Dog body language
Dogs communicate with each other and with us humans using body language signals and certain vocalisations, hence it is important to recognise these signs and understand what dogs are “saying” to us. A normal dog’s first reaction would be to avoid conflict. If they can’t, they will give warning signs to let the intruder know not to come closer. In most cases, a fight only erupts if all warning signs have been ignored. Sometimes it only takes seconds between warning signs and actual attack – that is when owners think that their dogs are unpredictable or do not give warning signs. A lot depends on the body language of the intruder too (whether it is two or four legged) – their approach and ability to read and respond to those distance increasing signs makes a big difference on the fearful dog’s response.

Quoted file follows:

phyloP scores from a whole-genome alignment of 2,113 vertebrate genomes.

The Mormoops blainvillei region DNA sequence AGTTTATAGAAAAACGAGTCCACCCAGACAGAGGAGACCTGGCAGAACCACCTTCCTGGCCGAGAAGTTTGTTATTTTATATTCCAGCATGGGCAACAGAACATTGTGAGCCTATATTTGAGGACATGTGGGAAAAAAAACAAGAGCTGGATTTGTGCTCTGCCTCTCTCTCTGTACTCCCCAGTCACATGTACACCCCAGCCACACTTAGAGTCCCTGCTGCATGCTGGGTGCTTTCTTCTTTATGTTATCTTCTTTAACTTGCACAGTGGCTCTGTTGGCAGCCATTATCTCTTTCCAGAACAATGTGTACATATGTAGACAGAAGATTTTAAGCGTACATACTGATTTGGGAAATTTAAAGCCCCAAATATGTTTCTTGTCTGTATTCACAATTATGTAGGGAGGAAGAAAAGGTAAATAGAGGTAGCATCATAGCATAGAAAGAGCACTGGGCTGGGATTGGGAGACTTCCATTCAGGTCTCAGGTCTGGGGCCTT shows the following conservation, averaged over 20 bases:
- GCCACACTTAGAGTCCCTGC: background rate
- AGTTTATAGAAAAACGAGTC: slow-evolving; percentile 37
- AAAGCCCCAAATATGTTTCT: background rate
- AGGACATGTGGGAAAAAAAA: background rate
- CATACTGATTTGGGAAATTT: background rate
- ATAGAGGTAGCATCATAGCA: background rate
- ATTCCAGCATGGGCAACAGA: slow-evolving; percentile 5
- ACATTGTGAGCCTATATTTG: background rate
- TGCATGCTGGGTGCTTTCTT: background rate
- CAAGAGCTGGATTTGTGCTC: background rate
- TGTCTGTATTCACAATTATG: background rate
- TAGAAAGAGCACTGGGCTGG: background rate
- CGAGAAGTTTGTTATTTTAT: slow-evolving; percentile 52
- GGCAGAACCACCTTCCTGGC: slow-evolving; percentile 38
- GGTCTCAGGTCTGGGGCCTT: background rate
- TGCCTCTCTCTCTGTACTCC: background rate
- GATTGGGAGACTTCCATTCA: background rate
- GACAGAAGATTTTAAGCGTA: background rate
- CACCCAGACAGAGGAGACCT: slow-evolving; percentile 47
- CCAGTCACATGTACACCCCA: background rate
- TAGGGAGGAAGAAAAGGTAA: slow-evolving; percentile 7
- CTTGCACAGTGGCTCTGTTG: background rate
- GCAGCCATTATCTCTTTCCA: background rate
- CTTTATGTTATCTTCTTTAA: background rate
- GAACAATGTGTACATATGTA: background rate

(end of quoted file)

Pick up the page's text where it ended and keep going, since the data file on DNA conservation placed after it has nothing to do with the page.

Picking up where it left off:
Being restrained by a leash can make dogs feel particularly vulnerable compared to being off-leash, because there is no option to avoid or escape the uncomfortable situation. This is why it is important not to allow off-leash dogs approach others on-leash. And this is why we do not pat dogs that have been tethered outside shops, no matter how sad they look – they want their owners to come back, not your attention.
A perfect example is my own dog, Bindi, who does not like off-leash dogs rushing up to her when she is on a lead. If she spots an approaching dog, she diverts her gaze and starts walking in a wider angle, increasing the distance between herself and the other dog. If we can’t avoid the other dog, or they come too close to Bindi, she closes her mouth, licks her lip, tenses up, raises her head and tail. Sometimes she starts sniffing all of a sudden as if she found an interesting scent, other times she may scratch or yawn.